Which "Humanism"? On the Italian Theory of Architecture, 1951-1969

Amir Djalali

    Research output: Chapter in Book/Conference proceedings/Edited volumeChapterScientificpeer-review

    Abstract

    This contribution focuses on the possibility of isolating an Italian theory of architecture in the postwar period until 1969, taking the controversy over Renaissance proportions as a case study. Rather than defining a specific approach to the subject from Italian authors compared to their international colleagues, this contribution explores the specificity of Italian humanism and the significance of that experience from the point of view of the postwar reconstruction. The study of Renaissance architecture, rather than offering a historical precedent for the construction of national identities, warded off that possibility, constituting a problematic beginning for European modernity.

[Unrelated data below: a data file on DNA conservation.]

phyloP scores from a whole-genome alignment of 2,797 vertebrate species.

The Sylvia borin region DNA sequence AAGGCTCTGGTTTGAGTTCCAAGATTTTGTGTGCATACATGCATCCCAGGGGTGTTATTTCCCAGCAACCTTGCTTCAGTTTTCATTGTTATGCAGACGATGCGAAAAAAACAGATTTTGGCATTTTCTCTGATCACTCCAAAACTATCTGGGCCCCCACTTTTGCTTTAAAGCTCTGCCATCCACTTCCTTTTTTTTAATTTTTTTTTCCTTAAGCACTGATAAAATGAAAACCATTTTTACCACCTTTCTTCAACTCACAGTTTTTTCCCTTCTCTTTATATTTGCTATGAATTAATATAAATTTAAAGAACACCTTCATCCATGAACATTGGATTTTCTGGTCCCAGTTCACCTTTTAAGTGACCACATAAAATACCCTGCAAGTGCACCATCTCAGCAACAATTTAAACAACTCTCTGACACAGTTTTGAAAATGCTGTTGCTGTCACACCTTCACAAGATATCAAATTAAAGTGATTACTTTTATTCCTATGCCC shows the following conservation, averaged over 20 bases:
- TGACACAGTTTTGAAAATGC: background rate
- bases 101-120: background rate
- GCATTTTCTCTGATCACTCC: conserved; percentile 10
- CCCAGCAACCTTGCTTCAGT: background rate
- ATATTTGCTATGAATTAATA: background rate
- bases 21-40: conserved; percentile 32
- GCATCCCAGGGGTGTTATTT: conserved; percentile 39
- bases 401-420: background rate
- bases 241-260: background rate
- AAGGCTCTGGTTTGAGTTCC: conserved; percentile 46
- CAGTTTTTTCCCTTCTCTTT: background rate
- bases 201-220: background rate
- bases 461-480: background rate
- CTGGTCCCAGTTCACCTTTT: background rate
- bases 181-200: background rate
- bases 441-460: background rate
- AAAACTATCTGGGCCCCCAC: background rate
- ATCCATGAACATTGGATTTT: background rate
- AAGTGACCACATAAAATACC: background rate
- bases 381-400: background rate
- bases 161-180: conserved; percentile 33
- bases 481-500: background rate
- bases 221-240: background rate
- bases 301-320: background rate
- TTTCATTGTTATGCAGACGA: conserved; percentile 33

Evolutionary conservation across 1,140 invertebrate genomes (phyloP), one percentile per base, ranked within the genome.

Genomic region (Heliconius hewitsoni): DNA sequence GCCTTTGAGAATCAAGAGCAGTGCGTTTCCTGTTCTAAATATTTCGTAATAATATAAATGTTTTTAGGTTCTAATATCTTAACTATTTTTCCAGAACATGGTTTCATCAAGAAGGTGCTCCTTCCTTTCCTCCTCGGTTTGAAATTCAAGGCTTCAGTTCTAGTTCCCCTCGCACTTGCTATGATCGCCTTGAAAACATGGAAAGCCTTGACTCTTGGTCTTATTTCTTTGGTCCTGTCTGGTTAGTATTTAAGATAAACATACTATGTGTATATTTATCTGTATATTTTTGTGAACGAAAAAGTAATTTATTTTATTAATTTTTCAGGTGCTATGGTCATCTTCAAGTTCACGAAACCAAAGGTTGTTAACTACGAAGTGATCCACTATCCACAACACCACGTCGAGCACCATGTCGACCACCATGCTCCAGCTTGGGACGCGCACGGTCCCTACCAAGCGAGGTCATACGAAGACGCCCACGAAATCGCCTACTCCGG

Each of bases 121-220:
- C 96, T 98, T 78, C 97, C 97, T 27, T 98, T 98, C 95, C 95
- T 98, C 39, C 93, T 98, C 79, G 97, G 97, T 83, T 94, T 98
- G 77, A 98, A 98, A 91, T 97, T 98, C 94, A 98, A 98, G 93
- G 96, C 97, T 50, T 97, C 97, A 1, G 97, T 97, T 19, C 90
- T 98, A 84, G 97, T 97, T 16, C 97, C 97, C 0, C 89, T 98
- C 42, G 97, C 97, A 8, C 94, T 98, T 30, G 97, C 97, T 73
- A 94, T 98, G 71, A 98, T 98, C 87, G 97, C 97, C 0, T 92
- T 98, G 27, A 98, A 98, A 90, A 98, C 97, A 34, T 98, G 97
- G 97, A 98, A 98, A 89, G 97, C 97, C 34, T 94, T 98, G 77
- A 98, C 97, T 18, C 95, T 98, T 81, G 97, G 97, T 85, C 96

Original languageEnglish
    Title of host publicationThis Thing Called Theory
    EditorsTeresa Stoppani, Giorgi Ponzo, George Themistokleous
    Place of PublicationLondon
    PublisherRoutledge - Taylor & Francis Group
    Pages57-66
    ISBN (Print)978-1-138-22300-4
    Publication statusPublished - 2017

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